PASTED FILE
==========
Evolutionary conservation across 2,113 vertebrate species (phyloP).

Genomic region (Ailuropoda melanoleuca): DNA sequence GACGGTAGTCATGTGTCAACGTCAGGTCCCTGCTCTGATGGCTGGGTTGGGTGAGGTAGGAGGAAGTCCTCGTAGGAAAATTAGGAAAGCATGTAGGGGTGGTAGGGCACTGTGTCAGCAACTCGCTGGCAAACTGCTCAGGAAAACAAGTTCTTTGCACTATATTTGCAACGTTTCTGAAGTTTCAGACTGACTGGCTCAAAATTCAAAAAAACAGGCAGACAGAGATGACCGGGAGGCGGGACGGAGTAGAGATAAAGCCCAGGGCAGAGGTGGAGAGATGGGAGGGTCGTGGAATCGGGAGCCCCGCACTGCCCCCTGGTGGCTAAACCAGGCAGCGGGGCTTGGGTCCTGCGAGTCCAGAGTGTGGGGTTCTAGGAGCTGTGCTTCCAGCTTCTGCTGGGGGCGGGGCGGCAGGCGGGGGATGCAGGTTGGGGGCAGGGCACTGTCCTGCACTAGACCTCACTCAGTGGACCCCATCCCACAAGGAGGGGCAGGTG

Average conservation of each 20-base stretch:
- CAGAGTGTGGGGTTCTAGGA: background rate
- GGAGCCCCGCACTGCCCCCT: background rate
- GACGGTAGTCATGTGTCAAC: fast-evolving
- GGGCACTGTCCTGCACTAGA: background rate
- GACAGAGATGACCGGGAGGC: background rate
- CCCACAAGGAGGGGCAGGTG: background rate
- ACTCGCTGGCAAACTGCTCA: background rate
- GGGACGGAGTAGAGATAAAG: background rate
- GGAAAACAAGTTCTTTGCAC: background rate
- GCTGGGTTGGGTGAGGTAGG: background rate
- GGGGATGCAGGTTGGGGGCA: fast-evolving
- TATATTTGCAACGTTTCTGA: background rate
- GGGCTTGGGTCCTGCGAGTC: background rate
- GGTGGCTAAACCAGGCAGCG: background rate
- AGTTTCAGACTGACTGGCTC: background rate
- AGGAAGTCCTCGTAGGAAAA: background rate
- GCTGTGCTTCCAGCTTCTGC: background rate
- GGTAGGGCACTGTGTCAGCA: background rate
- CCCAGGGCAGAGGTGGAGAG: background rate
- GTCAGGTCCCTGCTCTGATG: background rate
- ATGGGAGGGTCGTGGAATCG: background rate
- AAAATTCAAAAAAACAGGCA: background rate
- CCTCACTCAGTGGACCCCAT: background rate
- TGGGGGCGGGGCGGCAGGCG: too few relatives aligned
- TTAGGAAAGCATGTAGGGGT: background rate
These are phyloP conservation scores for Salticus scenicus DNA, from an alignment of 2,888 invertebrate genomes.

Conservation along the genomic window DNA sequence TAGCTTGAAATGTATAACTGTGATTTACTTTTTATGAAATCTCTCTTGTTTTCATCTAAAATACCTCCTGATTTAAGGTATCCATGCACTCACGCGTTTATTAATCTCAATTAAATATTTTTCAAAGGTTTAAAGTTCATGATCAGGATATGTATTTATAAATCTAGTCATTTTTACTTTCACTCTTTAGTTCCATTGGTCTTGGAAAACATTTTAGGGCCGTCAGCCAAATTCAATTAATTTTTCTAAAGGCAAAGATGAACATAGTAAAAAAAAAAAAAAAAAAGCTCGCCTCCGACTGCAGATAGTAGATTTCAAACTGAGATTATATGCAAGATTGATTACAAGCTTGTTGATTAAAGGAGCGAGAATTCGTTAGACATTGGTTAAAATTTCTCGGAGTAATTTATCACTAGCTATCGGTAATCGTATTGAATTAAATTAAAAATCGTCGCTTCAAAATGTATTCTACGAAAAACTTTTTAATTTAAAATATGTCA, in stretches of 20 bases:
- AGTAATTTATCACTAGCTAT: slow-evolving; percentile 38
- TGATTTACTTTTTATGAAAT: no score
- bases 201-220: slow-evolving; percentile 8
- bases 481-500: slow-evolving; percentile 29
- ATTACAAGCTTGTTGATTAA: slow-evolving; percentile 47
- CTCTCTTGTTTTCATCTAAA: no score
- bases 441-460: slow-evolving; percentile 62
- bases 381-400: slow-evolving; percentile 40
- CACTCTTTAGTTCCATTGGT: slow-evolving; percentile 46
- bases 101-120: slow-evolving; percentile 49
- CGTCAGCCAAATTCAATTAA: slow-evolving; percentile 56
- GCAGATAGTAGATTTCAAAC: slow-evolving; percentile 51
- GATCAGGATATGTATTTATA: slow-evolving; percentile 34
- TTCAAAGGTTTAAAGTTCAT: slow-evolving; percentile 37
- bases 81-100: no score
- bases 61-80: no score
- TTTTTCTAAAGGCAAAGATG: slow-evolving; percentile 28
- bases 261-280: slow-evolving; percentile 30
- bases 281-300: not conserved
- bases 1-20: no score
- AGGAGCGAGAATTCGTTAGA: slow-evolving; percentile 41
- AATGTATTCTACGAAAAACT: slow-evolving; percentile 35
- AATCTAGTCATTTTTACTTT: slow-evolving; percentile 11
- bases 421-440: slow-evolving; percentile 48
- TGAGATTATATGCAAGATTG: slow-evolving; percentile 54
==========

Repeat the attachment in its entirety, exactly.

Evolutionary conservation across 2,113 vertebrate species (phyloP).

Genomic region (Ailuropoda melanoleuca): DNA sequence GACGGTAGTCATGTGTCAACGTCAGGTCCCTGCTCTGATGGCTGGGTTGGGTGAGGTAGGAGGAAGTCCTCGTAGGAAAATTAGGAAAGCATGTAGGGGTGGTAGGGCACTGTGTCAGCAACTCGCTGGCAAACTGCTCAGGAAAACAAGTTCTTTGCACTATATTTGCAACGTTTCTGAAGTTTCAGACTGACTGGCTCAAAATTCAAAAAAACAGGCAGACAGAGATGACCGGGAGGCGGGACGGAGTAGAGATAAAGCCCAGGGCAGAGGTGGAGAGATGGGAGGGTCGTGGAATCGGGAGCCCCGCACTGCCCCCTGGTGGCTAAACCAGGCAGCGGGGCTTGGGTCCTGCGAGTCCAGAGTGTGGGGTTCTAGGAGCTGTGCTTCCAGCTTCTGCTGGGGGCGGGGCGGCAGGCGGGGGATGCAGGTTGGGGGCAGGGCACTGTCCTGCACTAGACCTCACTCAGTGGACCCCATCCCACAAGGAGGGGCAGGTG

Average conservation of each 20-base stretch:
- CAGAGTGTGGGGTTCTAGGA: background rate
- GGAGCCCCGCACTGCCCCCT: background rate
- GACGGTAGTCATGTGTCAAC: fast-evolving
- GGGCACTGTCCTGCACTAGA: background rate
- GACAGAGATGACCGGGAGGC: background rate
- CCCACAAGGAGGGGCAGGTG: background rate
- ACTCGCTGGCAAACTGCTCA: background rate
- GGGACGGAGTAGAGATAAAG: background rate
- GGAAAACAAGTTCTTTGCAC: background rate
- GCTGGGTTGGGTGAGGTAGG: background rate
- GGGGATGCAGGTTGGGGGCA: fast-evolving
- TATATTTGCAACGTTTCTGA: background rate
- GGGCTTGGGTCCTGCGAGTC: background rate
- GGTGGCTAAACCAGGCAGCG: background rate
- AGTTTCAGACTGACTGGCTC: background rate
- AGGAAGTCCTCGTAGGAAAA: background rate
- GCTGTGCTTCCAGCTTCTGC: background rate
- GGTAGGGCACTGTGTCAGCA: background rate
- CCCAGGGCAGAGGTGGAGAG: background rate
- GTCAGGTCCCTGCTCTGATG: background rate
- ATGGGAGGGTCGTGGAATCG: background rate
- AAAATTCAAAAAAACAGGCA: background rate
- CCTCACTCAGTGGACCCCAT: background rate
- TGGGGGCGGGGCGGCAGGCG: too few relatives aligned
- TTAGGAAAGCATGTAGGGGT: background rate
These are phyloP conservation scores for Salticus scenicus DNA, from an alignment of 2,888 invertebrate genomes.

Conservation along the genomic window DNA sequence TAGCTTGAAATGTATAACTGTGATTTACTTTTTATGAAATCTCTCTTGTTTTCATCTAAAATACCTCCTGATTTAAGGTATCCATGCACTCACGCGTTTATTAATCTCAATTAAATATTTTTCAAAGGTTTAAAGTTCATGATCAGGATATGTATTTATAAATCTAGTCATTTTTACTTTCACTCTTTAGTTCCATTGGTCTTGGAAAACATTTTAGGGCCGTCAGCCAAATTCAATTAATTTTTCTAAAGGCAAAGATGAACATAGTAAAAAAAAAAAAAAAAAAGCTCGCCTCCGACTGCAGATAGTAGATTTCAAACTGAGATTATATGCAAGATTGATTACAAGCTTGTTGATTAAAGGAGCGAGAATTCGTTAGACATTGGTTAAAATTTCTCGGAGTAATTTATCACTAGCTATCGGTAATCGTATTGAATTAAATTAAAAATCGTCGCTTCAAAATGTATTCTACGAAAAACTTTTTAATTTAAAATATGTCA, in stretches of 20 bases:
- AGTAATTTATCACTAGCTAT: slow-evolving; percentile 38
- TGATTTACTTTTTATGAAAT: no score
- bases 201-220: slow-evolving; percentile 8
- bases 481-500: slow-evolving; percentile 29
- ATTACAAGCTTGTTGATTAA: slow-evolving; percentile 47
- CTCTCTTGTTTTCATCTAAA: no score
- bases 441-460: slow-evolving; percentile 62
- bases 381-400: slow-evolving; percentile 40
- CACTCTTTAGTTCCATTGGT: slow-evolving; percentile 46
- bases 101-120: slow-evolving; percentile 49
- CGTCAGCCAAATTCAATTAA: slow-evolving; percentile 56
- GCAGATAGTAGATTTCAAAC: slow-evolving; percentile 51
- GATCAGGATATGTATTTATA: slow-evolving; percentile 34
- TTCAAAGGTTTAAAGTTCAT: slow-evolving; percentile 37
- bases 81-100: no score
- bases 61-80: no score
- TTTTTCTAAAGGCAAAGATG: slow-evolving; percentile 28
- bases 261-280: slow-evolving; percentile 30
- bases 281-300: not conserved
- bases 1-20: no score
- AGGAGCGAGAATTCGTTAGA: slow-evolving; percentile 41
- AATGTATTCTACGAAAAACT: slow-evolving; percentile 35
- AATCTAGTCATTTTTACTTT: slow-evolving; percentile 11
- bases 421-440: slow-evolving; percentile 48
- TGAGATTATATGCAAGATTG: slow-evolving; percentile 54